HIRA Training

Table of Contents

The Occupational Health and Safety Act 85 of 1993 puts a lot of focus on hazard identification and risk assessment (HIRA) to reduce injuries in the workplace hence the importance of HIRA training. Section 8 talks about ensuring a safe workplace by taking steps to eliminate and mitigate against risks. Section 10 instructs manufacturers to ensure that their products are without risk. Section 12 instructs employers to identify risks which may pose danger to employees. Section 18 mentions hazard identification and risk assessment as a function of the Health & Safety Representative. Throughout the Regulations reference is continuously made to identifying hazards and reducing risks.

 To be able to conduct a hazard identification and risk assessment accurately the individual needs to receive the correct HIRA training procedures, have enough experience in the workplace to be able to conduct hazard identification and risk assessments and have the relevant authority and support to suggest and implement control measures. It is also important to find an experienced training provider to offer the risk assessment courses in South Africa.

Objectives of HIRA training

There are 2 objectives of a hazard identification and risk assessment:

  • To identify any hazards faced by an organization and determine how risky each one may be;
  • To evaluate current control measures and determine if enough is being done to protect anyone at risk from possible hazards.

Failure to conduct regular hazard identification and risk assessments could mean that not all risk has been identified, and current control measures could be outdated, ineffective or non-existent! It is not morally acceptable for any organization to expose their employees to risk injury or death. When organizations run operations where employees are exposed to hazards with risks which are not addressed or managed appropriately, the organization open itself to bad publicity, reputational damage, demotivated employees and management, difficulty in recruiting new employees, pressure from social groups and legal prosecution from staff and the Department of Labour! From a financial point accidents and incidents are bad for business and ideally must be prevented! Accidents and incidents cost money due to down time, overtime for replacement labour, management time being spent on incident investigations instead of running the company, personal injury claims, and increased insurance premiums! It is therefore extremely important to understand why HIRA training is so important.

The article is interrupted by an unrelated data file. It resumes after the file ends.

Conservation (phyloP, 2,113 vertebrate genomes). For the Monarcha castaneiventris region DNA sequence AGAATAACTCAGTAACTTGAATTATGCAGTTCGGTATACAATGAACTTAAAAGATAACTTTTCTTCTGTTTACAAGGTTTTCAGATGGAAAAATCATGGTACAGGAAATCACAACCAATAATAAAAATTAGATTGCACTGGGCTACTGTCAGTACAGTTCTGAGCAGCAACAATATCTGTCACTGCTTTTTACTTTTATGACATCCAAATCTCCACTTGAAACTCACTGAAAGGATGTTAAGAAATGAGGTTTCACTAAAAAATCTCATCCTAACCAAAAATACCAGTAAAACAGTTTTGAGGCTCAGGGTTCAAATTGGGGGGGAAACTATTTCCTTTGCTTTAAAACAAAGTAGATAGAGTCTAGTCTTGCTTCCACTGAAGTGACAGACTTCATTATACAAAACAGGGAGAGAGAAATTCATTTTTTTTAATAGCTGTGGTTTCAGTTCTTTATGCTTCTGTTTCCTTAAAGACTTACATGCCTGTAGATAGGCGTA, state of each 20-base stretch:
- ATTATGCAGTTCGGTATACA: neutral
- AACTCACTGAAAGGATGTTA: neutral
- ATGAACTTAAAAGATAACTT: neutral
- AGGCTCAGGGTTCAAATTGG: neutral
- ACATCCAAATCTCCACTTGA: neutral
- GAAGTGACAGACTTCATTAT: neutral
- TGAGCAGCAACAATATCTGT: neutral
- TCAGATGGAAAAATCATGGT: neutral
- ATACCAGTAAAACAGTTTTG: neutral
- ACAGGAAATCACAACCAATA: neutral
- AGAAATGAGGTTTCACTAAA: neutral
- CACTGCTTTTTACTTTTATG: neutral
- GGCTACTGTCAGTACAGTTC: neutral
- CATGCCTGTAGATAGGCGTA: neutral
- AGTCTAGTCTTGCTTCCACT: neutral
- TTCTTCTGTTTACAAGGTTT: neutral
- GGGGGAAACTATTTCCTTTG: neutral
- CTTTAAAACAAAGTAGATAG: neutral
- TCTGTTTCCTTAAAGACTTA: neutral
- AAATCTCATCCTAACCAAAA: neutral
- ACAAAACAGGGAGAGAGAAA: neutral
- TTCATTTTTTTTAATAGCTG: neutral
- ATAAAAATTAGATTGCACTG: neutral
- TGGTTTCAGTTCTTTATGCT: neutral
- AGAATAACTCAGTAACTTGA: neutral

Difference between Hazards and Risks

In the Health & Safety environment you will come across the words “hazards” and “risks”. It is important to understand the difference between the two terms:

  • Hazard – A hazard is something with the potential to cause harm. An example would be water on the floor.
  • Risk – A risk is the likelihood that an unwanted event will occur and how severe it would be. An example would be the likelihood of someone slipping on the water on the floor and what would the possible injuries be.

Types of Incidents in the Workplace

There are different terms being used for different types of workplace incidents and it is important to know which term to use when. Below are some definitions:

  • Accidents – Accidents are when an unwanted and/or unplanned event has taken place and caused injury to a person/s.
  • Incidents – Incidents are when an unwanted and/or unplanned event has taken place and caused damage to equipment and/or property.
  • Near Miss – A near miss is when an unwanted and/or unplanned event has taken place and there is no injury to person or property. Controlling near miss events plays a crucial part in reducing accidents and incidents from occurring in the future!

5 Steps to a Hazard Identification and Risk Assessment